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Newton to hold public hearing on updated Riverside proposal that includes two life sciences buildings

Developers will seek changes for a mixed-use residential, retail, and business project at the MBTA's Riverside station that was approved by Newton's City Council last year.
Developers will seek changes for a mixed-use residential, retail, and business project at the MBTA's Riverside station that was approved by Newton's City Council last year.Mark Development

Newton’s Land Use Committee and Planning and Development Board will host an April 13 public hearing on a pair of proposed life sciences buildings and other changes to the Riverside mixed-use development on Grove Street.

The public hearing is scheduled to begin at 7 p.m. and will be held virtually, according to the meeting’s agenda, which was posted to the city website’s Electronic Posting Board. The agenda also includes information on how to join the virtual meeting.

City councilors approved a roughly 1-million-square-foot mixed-use development in October that would bring hundreds of apartments, plus retail and commercial space, and a hotel that would replace the MBTA station’s existing parking lot and the nearby Hotel Indigo.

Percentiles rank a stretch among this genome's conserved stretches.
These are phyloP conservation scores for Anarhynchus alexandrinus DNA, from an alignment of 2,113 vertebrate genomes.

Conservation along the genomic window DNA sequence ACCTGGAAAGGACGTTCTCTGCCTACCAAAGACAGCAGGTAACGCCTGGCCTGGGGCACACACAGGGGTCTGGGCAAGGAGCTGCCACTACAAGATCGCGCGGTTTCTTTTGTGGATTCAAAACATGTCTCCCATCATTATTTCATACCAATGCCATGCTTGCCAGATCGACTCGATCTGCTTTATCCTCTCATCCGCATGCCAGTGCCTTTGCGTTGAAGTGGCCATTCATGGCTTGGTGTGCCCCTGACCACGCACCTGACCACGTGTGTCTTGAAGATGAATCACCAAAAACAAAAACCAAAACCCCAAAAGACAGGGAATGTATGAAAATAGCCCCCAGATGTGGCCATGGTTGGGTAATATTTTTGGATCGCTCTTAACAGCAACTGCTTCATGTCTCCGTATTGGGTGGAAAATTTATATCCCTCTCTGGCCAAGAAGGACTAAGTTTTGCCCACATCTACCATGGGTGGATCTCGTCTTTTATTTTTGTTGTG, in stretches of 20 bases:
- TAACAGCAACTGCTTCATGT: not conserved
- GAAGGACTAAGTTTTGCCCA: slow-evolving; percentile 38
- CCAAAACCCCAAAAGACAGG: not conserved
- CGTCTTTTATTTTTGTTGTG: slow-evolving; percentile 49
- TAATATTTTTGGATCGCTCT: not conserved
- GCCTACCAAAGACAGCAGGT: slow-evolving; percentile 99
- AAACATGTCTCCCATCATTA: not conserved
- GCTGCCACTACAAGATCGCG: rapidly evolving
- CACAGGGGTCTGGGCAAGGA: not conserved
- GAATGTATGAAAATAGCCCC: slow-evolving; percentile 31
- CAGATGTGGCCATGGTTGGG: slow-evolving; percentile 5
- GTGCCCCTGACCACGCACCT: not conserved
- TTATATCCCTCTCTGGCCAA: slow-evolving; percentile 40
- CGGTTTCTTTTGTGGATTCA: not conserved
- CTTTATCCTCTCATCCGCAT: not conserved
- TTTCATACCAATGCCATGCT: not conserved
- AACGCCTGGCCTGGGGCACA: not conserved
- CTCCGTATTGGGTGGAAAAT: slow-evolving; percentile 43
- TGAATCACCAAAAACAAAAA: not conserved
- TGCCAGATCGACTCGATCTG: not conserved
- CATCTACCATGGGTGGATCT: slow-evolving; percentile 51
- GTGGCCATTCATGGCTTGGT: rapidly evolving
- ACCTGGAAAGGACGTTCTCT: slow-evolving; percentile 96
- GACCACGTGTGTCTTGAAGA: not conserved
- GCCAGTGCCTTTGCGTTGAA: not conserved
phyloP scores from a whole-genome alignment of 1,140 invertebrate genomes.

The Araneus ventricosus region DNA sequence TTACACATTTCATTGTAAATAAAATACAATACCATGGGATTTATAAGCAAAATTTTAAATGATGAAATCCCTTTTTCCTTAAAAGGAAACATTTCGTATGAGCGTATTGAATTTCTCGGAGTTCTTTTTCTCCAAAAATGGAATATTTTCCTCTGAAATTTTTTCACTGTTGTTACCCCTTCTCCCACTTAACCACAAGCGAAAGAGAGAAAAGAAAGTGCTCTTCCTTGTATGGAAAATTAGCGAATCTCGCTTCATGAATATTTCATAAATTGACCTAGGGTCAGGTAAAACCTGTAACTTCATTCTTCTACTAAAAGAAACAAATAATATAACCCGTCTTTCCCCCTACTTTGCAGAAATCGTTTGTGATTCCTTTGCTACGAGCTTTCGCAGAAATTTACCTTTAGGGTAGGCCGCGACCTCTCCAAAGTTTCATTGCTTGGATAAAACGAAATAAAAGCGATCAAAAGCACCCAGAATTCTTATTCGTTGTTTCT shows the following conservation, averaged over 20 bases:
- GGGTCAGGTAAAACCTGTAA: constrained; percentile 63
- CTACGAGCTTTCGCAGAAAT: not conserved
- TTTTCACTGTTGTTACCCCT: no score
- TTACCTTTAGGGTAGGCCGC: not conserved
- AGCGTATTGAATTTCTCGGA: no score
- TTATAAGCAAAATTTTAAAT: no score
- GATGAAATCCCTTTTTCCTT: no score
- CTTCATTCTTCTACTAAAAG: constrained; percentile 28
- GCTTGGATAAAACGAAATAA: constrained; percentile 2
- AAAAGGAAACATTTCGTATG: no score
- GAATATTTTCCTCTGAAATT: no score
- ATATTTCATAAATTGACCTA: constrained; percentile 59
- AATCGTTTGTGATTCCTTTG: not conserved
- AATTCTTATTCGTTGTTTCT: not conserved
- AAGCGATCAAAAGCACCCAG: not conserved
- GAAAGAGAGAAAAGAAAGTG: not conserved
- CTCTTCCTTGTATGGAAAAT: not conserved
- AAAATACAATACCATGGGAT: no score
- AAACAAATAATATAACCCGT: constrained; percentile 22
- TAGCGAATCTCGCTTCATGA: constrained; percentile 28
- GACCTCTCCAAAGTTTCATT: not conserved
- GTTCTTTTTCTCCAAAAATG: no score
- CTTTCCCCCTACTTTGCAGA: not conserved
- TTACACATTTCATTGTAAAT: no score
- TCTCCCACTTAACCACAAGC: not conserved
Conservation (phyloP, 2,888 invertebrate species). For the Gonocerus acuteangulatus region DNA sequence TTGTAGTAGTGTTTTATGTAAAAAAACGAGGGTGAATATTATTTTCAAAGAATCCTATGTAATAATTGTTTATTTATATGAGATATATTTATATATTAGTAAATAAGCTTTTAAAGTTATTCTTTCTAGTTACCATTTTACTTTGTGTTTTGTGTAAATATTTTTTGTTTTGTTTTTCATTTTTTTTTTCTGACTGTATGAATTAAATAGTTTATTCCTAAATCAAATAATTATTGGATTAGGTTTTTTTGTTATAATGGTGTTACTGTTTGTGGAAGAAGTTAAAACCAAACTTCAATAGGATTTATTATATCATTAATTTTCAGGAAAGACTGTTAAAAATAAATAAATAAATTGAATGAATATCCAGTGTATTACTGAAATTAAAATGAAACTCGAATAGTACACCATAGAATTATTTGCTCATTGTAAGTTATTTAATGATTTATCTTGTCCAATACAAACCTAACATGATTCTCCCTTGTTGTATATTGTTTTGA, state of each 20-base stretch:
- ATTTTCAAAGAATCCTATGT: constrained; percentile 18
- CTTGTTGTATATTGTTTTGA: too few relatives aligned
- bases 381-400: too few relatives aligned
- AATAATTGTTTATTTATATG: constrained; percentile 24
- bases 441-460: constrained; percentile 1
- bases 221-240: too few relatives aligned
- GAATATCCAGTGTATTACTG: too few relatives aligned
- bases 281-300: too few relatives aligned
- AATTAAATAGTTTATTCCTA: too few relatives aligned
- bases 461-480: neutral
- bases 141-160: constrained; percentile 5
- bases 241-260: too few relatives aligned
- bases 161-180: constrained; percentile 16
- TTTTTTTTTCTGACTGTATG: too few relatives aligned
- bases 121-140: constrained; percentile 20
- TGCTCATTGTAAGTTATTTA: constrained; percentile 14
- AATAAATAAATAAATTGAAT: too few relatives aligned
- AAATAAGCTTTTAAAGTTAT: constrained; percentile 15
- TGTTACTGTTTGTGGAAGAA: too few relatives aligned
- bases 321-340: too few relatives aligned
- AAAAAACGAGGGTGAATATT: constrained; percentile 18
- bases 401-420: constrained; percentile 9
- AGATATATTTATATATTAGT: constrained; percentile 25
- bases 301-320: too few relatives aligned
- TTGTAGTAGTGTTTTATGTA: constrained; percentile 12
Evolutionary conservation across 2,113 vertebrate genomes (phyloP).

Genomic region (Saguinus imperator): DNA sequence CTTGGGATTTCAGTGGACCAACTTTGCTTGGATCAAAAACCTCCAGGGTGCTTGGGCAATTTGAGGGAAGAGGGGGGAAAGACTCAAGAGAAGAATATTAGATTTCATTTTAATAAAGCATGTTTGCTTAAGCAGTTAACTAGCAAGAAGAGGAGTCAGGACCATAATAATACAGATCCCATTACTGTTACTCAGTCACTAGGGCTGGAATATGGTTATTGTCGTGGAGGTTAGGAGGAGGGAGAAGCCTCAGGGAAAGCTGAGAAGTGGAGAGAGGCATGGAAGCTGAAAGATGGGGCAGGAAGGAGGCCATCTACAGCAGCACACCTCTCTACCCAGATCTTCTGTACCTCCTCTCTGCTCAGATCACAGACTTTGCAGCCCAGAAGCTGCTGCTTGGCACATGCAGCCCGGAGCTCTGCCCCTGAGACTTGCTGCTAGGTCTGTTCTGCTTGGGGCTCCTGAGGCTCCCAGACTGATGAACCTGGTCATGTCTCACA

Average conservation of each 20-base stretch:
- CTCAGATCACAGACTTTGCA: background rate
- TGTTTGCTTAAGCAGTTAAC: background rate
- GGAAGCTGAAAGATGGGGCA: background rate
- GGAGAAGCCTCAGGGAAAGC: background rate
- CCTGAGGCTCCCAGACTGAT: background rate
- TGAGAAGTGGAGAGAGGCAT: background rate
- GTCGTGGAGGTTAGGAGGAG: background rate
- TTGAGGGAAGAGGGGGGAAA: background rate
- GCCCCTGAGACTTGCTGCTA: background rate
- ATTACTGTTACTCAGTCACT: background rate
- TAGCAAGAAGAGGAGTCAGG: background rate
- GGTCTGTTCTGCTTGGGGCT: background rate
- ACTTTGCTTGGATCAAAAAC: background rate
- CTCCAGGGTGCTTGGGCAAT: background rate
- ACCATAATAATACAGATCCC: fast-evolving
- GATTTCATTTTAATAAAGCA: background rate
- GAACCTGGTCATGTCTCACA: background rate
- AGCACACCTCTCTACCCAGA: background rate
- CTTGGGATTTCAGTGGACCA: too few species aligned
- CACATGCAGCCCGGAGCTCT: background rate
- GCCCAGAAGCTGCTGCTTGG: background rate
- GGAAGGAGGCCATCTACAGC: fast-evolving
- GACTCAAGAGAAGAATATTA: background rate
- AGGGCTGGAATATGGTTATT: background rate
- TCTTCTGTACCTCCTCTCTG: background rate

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In February, Mark Development and Normandy Real Estate Partners announced it would seek alterations to the approved plan, including replacing the planned hotel with a life sciences building, because of changes in the market since the onset of the pandemic, according to Robert Korff, Mark Development’s principal. Developers would reduce the amount of space for residential and retail use, and increase commercial space in the planned complex.

Korff’s proposed changes would keep the Riverside project the same size, and retain the same number of buildings — 10 — but would reduce the number of rental apartments from 582 to 550 units.

One of the proposed life sciences buildings would replace the proposed hotel, and stand about 124 feet tall, about 70 feet more than the approved hotel.

A proposed office tower on the site would be reduced from about 169 feet to about 143 feet and also serve as a second life sciences building.

Parking would increase to 2,267 spaces, from 2,032 spaces.

Korff said the changes to the Riverside plan would increase the tax benefits for Newton and reduce peak-hour car trips due to the shift to life sciences workers. Public open space also would be reduced from 1.5 acres to 1.2 acres.

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The Riverside plan approved in October came after extended negotiations with neighbors. A community group, the Lower Falls Improvement Association’s Riverside Committee, has expressed disappointment that new changes are being sought for the project.


John Hilliard can be reached at john.hilliard@globe.com.